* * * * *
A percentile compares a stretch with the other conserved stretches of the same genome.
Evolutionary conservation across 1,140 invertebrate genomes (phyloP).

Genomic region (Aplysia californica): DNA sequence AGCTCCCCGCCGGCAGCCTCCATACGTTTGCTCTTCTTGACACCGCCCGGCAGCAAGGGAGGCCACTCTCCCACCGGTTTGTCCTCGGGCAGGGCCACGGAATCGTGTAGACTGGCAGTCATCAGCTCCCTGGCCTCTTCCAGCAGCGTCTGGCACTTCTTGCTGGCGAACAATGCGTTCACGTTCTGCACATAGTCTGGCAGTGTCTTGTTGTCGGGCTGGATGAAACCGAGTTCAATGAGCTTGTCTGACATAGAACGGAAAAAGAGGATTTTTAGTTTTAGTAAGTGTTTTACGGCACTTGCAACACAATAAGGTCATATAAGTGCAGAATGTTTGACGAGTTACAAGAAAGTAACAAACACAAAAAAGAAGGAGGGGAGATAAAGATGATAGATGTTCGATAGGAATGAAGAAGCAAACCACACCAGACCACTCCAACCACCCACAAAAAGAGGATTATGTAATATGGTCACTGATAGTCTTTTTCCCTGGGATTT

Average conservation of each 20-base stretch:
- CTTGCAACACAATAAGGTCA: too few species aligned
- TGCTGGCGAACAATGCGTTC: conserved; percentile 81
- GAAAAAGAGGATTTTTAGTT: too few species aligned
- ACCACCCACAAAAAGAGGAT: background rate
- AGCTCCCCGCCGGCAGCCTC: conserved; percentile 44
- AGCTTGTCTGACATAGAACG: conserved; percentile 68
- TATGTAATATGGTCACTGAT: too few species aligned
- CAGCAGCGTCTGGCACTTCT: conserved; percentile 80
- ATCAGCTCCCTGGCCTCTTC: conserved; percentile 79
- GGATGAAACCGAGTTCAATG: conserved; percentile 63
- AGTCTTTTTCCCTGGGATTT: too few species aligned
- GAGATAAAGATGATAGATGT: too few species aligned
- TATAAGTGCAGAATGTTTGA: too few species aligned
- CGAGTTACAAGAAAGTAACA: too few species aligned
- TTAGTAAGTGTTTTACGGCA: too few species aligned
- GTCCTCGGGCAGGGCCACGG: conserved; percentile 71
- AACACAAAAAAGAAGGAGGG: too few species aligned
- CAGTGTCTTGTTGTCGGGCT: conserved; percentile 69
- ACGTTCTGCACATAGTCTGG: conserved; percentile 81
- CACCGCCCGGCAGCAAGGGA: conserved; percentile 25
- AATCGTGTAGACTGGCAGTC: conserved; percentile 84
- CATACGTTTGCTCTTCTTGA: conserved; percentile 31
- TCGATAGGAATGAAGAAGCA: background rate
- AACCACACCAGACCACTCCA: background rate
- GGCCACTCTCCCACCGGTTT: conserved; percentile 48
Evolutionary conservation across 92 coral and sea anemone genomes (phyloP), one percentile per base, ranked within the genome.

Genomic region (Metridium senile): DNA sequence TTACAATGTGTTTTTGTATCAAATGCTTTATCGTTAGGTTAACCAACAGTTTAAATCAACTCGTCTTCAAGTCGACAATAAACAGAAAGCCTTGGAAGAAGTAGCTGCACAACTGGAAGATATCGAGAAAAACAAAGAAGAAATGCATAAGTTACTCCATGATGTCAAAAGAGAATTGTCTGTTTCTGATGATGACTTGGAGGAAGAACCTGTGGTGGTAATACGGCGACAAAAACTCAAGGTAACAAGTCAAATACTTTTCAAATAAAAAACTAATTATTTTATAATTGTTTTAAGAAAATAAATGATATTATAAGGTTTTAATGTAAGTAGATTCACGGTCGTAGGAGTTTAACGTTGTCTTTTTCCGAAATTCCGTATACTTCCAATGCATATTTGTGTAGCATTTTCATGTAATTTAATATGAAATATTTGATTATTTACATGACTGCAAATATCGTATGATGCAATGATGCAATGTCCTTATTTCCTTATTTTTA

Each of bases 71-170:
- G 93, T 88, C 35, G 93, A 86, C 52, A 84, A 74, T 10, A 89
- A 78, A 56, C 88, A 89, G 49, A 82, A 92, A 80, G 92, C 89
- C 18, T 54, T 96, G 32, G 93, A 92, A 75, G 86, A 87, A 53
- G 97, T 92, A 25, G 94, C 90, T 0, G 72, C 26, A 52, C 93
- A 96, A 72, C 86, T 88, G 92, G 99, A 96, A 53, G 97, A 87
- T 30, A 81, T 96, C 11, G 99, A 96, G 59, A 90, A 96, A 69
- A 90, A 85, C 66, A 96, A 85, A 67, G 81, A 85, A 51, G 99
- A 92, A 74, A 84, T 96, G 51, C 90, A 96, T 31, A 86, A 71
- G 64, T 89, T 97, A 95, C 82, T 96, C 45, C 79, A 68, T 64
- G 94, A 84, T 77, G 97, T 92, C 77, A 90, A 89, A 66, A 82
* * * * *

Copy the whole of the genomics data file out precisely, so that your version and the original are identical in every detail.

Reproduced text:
A percentile compares a stretch with the other conserved stretches of the same genome.
Evolutionary conservation across 1,140 invertebrate genomes (phyloP).

Genomic region (Aplysia californica): DNA sequence AGCTCCCCGCCGGCAGCCTCCATACGTTTGCTCTTCTTGACACCGCCCGGCAGCAAGGGAGGCCACTCTCCCACCGGTTTGTCCTCGGGCAGGGCCACGGAATCGTGTAGACTGGCAGTCATCAGCTCCCTGGCCTCTTCCAGCAGCGTCTGGCACTTCTTGCTGGCGAACAATGCGTTCACGTTCTGCACATAGTCTGGCAGTGTCTTGTTGTCGGGCTGGATGAAACCGAGTTCAATGAGCTTGTCTGACATAGAACGGAAAAAGAGGATTTTTAGTTTTAGTAAGTGTTTTACGGCACTTGCAACACAATAAGGTCATATAAGTGCAGAATGTTTGACGAGTTACAAGAAAGTAACAAACACAAAAAAGAAGGAGGGGAGATAAAGATGATAGATGTTCGATAGGAATGAAGAAGCAAACCACACCAGACCACTCCAACCACCCACAAAAAGAGGATTATGTAATATGGTCACTGATAGTCTTTTTCCCTGGGATTT

Average conservation of each 20-base stretch:
- CTTGCAACACAATAAGGTCA: too few species aligned
- TGCTGGCGAACAATGCGTTC: conserved; percentile 81
- GAAAAAGAGGATTTTTAGTT: too few species aligned
- ACCACCCACAAAAAGAGGAT: background rate
- AGCTCCCCGCCGGCAGCCTC: conserved; percentile 44
- AGCTTGTCTGACATAGAACG: conserved; percentile 68
- TATGTAATATGGTCACTGAT: too few species aligned
- CAGCAGCGTCTGGCACTTCT: conserved; percentile 80
- ATCAGCTCCCTGGCCTCTTC: conserved; percentile 79
- GGATGAAACCGAGTTCAATG: conserved; percentile 63
- AGTCTTTTTCCCTGGGATTT: too few species aligned
- GAGATAAAGATGATAGATGT: too few species aligned
- TATAAGTGCAGAATGTTTGA: too few species aligned
- CGAGTTACAAGAAAGTAACA: too few species aligned
- TTAGTAAGTGTTTTACGGCA: too few species aligned
- GTCCTCGGGCAGGGCCACGG: conserved; percentile 71
- AACACAAAAAAGAAGGAGGG: too few species aligned
- CAGTGTCTTGTTGTCGGGCT: conserved; percentile 69
- ACGTTCTGCACATAGTCTGG: conserved; percentile 81
- CACCGCCCGGCAGCAAGGGA: conserved; percentile 25
- AATCGTGTAGACTGGCAGTC: conserved; percentile 84
- CATACGTTTGCTCTTCTTGA: conserved; percentile 31
- TCGATAGGAATGAAGAAGCA: background rate
- AACCACACCAGACCACTCCA: background rate
- GGCCACTCTCCCACCGGTTT: conserved; percentile 48
Evolutionary conservation across 92 coral and sea anemone genomes (phyloP), one percentile per base, ranked within the genome.

Genomic region (Metridium senile): DNA sequence TTACAATGTGTTTTTGTATCAAATGCTTTATCGTTAGGTTAACCAACAGTTTAAATCAACTCGTCTTCAAGTCGACAATAAACAGAAAGCCTTGGAAGAAGTAGCTGCACAACTGGAAGATATCGAGAAAAACAAAGAAGAAATGCATAAGTTACTCCATGATGTCAAAAGAGAATTGTCTGTTTCTGATGATGACTTGGAGGAAGAACCTGTGGTGGTAATACGGCGACAAAAACTCAAGGTAACAAGTCAAATACTTTTCAAATAAAAAACTAATTATTTTATAATTGTTTTAAGAAAATAAATGATATTATAAGGTTTTAATGTAAGTAGATTCACGGTCGTAGGAGTTTAACGTTGTCTTTTTCCGAAATTCCGTATACTTCCAATGCATATTTGTGTAGCATTTTCATGTAATTTAATATGAAATATTTGATTATTTACATGACTGCAAATATCGTATGATGCAATGATGCAATGTCCTTATTTCCTTATTTTTA

Each of bases 71-170:
- G 93, T 88, C 35, G 93, A 86, C 52, A 84, A 74, T 10, A 89
- A 78, A 56, C 88, A 89, G 49, A 82, A 92, A 80, G 92, C 89
- C 18, T 54, T 96, G 32, G 93, A 92, A 75, G 86, A 87, A 53
- G 97, T 92, A 25, G 94, C 90, T 0, G 72, C 26, A 52, C 93
- A 96, A 72, C 86, T 88, G 92, G 99, A 96, A 53, G 97, A 87
- T 30, A 81, T 96, C 11, G 99, A 96, G 59, A 90, A 96, A 69
- A 90, A 85, C 66, A 96, A 85, A 67, G 81, A 85, A 51, G 99
- A 92, A 74, A 84, T 96, G 51, C 90, A 96, T 31, A 86, A 71
- G 64, T 89, T 97, A 95, C 82, T 96, C 45, C 79, A 68, T 64
- G 94, A 84, T 77, G 97, T 92, C 77, A 90, A 89, A 66, A 82